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The Daily Wildcat

The Daily Wildcat


A poetic partnership between Loft Cinema and UA

Rebecca Noble

The Loft Cinema, a long-time Tucson favorite, is located at 3233 E. Speedway Blvd. This non-profit movie theater specializes in providing special movie events to the public, such as their free screenings of films outdoors.

What better way to beat the heat and build your cinematic repertoire than to attend a summer poetry film screening, courtesy of the Loft Cinema and UA Poetry Center.

These two organizations have united once again to create a fun experience for all different kinds of Tucsonans. 

The Loft will use their inflatable screen at the Poetry Center for the first couple of screenings, and after their renovations are completed, the Loft will be hosting the remaining screenings at their newly-remodeled theater.

RELATED: The Loft to host Sci-Fli Slumber Party event

The UA Poetry Center holds summer socials every year. This year, they wanted to do something fun and budget-friendly for those who wanted to participate. Sarah Gzemski, the Poetry Center’s publicity and publications coordinator, believes this is a great summer activity for people who want to familiarize themselves with the center.

“We’re excited to be able to offer these four screenings that we are partnering with the Loft on … we have worked with the Loft in the past so we thought it would be a wonderful fit to work together again,” said Gzemski.

The screenings are free of charge and open to the general public and include complimentary water and popcorn. The first screening begins on Wednesday, June 14 at 7:30 p.m. with the film “Paterson.” This movie centers around the mundane life of an average bus driver who happens to loves poetry.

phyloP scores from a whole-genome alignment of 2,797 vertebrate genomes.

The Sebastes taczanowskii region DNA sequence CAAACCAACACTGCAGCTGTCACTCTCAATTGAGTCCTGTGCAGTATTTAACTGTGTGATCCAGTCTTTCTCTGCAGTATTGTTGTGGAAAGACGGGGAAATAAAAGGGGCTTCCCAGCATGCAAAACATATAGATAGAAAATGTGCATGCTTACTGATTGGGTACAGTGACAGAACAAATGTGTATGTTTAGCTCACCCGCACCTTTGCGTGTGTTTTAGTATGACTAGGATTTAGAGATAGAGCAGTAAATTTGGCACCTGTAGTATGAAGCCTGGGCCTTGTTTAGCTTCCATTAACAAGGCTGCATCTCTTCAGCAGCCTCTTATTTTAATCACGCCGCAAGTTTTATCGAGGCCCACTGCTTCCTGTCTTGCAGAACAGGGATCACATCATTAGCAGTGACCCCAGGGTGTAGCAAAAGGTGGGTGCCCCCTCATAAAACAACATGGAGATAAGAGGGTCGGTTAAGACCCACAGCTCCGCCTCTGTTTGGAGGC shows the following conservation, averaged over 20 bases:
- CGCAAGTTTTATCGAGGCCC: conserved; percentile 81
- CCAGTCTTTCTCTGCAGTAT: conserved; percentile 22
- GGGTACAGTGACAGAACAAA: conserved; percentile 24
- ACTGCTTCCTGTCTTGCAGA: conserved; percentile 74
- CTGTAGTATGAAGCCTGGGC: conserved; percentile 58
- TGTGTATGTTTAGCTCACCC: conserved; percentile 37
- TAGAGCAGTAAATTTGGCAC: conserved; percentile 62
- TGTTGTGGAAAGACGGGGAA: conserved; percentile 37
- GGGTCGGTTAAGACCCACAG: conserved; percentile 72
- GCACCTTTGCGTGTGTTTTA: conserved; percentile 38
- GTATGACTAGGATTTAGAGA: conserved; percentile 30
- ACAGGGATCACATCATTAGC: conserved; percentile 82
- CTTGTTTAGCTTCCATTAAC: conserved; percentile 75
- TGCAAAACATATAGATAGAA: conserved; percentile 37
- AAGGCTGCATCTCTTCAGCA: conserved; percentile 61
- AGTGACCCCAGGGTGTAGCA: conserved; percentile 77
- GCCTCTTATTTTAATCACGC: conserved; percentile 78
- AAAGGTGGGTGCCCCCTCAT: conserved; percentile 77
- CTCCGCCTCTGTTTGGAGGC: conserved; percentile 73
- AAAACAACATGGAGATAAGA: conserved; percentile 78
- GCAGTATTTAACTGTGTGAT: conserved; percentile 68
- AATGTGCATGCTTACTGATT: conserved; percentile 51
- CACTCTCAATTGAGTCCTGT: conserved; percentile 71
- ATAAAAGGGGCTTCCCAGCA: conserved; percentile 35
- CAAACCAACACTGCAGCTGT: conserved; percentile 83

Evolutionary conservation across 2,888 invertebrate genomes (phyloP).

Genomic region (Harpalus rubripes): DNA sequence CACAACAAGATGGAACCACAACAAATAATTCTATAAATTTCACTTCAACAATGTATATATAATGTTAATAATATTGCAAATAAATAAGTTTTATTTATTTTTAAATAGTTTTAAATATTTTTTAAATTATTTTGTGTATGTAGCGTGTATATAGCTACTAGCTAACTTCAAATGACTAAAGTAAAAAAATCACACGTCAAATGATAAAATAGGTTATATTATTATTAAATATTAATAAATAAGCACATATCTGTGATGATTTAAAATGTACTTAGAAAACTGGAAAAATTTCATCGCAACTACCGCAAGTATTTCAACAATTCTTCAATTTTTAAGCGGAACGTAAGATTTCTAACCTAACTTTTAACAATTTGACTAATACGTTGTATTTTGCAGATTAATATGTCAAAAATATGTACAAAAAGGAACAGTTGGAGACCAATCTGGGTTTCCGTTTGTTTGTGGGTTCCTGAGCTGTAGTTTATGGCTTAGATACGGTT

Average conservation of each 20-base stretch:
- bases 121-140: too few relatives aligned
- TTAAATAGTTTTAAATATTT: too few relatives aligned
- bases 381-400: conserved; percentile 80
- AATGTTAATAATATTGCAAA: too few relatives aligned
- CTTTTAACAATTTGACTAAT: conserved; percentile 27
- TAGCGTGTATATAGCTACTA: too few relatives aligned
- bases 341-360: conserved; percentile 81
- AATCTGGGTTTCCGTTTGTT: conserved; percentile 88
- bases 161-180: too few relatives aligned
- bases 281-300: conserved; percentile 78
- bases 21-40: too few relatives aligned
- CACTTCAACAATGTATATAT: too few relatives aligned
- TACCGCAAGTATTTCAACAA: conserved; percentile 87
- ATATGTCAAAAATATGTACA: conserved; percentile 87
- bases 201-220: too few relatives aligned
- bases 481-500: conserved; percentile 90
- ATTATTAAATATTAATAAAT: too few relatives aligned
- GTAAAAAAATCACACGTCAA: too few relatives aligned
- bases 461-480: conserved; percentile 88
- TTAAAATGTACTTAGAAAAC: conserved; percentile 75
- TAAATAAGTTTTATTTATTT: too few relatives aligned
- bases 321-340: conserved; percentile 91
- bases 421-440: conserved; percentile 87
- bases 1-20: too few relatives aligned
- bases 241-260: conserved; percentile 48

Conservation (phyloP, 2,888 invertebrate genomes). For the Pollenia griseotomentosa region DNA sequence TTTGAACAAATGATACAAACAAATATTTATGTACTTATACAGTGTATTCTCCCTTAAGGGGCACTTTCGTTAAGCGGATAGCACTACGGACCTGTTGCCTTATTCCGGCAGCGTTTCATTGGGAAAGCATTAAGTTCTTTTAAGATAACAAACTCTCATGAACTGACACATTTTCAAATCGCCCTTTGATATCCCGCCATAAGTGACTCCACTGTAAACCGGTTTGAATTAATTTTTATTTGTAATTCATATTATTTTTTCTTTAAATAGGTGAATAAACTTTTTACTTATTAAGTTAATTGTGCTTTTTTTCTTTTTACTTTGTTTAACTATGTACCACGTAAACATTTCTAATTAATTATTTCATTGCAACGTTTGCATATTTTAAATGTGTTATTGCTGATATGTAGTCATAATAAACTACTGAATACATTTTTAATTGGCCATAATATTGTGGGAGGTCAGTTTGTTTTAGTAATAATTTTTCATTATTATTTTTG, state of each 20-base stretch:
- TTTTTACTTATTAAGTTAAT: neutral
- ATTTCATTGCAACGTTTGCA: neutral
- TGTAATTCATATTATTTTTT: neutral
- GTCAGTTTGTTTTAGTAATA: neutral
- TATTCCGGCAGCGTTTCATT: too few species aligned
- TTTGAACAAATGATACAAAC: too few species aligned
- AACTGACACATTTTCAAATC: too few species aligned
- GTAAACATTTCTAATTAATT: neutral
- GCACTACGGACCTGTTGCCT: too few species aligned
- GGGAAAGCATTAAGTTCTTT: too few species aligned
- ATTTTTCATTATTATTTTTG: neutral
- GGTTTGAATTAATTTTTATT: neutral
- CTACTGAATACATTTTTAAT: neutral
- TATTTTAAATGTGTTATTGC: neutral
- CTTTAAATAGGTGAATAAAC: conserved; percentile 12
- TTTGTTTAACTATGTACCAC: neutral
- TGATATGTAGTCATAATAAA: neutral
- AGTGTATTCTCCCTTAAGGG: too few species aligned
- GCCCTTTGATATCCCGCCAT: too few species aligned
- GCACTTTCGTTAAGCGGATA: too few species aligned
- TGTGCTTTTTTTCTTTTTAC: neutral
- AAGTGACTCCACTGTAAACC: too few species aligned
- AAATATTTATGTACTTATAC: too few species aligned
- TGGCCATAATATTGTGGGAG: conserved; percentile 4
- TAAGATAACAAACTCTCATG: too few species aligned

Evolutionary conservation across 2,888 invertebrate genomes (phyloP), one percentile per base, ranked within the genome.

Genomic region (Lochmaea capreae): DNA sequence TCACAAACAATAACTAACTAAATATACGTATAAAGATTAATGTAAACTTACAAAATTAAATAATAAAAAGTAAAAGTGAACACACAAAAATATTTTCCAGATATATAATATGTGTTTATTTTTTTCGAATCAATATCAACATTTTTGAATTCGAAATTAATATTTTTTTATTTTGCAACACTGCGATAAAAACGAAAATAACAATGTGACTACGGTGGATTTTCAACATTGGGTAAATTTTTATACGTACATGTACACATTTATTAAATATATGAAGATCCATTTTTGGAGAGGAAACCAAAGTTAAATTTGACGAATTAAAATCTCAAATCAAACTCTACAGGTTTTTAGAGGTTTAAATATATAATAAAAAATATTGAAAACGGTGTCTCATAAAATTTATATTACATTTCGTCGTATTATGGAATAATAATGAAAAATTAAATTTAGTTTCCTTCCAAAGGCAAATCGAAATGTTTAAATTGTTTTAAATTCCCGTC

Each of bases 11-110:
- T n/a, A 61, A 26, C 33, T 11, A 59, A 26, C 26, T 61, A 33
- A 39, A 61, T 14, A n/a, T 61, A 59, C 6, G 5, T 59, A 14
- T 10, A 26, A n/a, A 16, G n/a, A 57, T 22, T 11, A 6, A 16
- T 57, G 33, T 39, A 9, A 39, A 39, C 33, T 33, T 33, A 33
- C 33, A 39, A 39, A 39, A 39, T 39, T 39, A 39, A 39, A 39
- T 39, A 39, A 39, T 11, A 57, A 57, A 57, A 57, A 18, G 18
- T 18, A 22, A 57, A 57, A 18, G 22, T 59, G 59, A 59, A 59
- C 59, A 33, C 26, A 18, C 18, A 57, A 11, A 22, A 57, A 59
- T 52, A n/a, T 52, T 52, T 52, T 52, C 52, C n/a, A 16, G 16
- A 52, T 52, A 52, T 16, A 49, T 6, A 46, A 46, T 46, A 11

The last screening will take place two days after the UA’s fall semester begins on Wednesday, August 23, at the brand new Loft Cinema.

Jeff Yanc, the Loft’s program director, said that he and Gzemski chose to show Paterson first because they wanted to show a narrative film about poetry. This film is supposed to tell a great story about poetry in real life.

Gzemski said that she is very proud of the recurring summer partnership.

 “I love that this series’ events are free,” Gzemski said. “So, we can have any number of people show up, because movies as you know, are not always free so it’s great to be able to give people access to something that they might not otherwise see.”

Yanc said that this collaboration with the Poetry Center gives their business an opportunity to show off their solar-powered cinema set up. This mobile cinema is used for summer outdoor screenings and saves a significant amount of energy.

“We take the unit around to various venues, and it’s a solar-powered van that has solar panels, solar-powered batteries and it charges during the day,” Yanc said. “We use it to run the projector and the inflatable screen and the sound equipment we have.”

The second screening will take place on Wednesday, July 12 at 7:30 p.m. with a family-friendly screening of “Head Over Heels,” which was nominated for best animated short at the Oscars. This stop-motion feature delves into the lives of a husband and wife in their later years of marriage.

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The third installment in the summer screening series is “Welcome to this House,” which will be held at the Loft auditorium at 5:30 p.m. on Wednesday, August 9. This film directed by Barbara Hammer is a documentary that focuses on the work and life of poet Elizabeth Bishop.

The final film in the series is “A Late Style of Fire.” This documentary captures the life of California poet Larry Levis through his relationships, friendships and childhood. In addition to this film featuring multiple interviews, it also has an original score. The screening of this film, directed by Michele Poulos, will take place at the Loft on Wednesday, August 23 at 5:30 p.m. 

This summer film series is a great opportunity for both the Loft and the Poetry Center to branch out to new members of the community and offer a fresh approach for individuals to explore poetry and enjoy a cinematic experience.

“I think in general working with the Poetry Center is great,” said Yanc. “When you can combine different forms of art it’s wonderful, and there are these really interesting connections between cinema and poetry, and you can create cinema that is very poetic, and poetry can really enrich our lives even if we don’t think it can.”

Follow David Pujol on Twitter.

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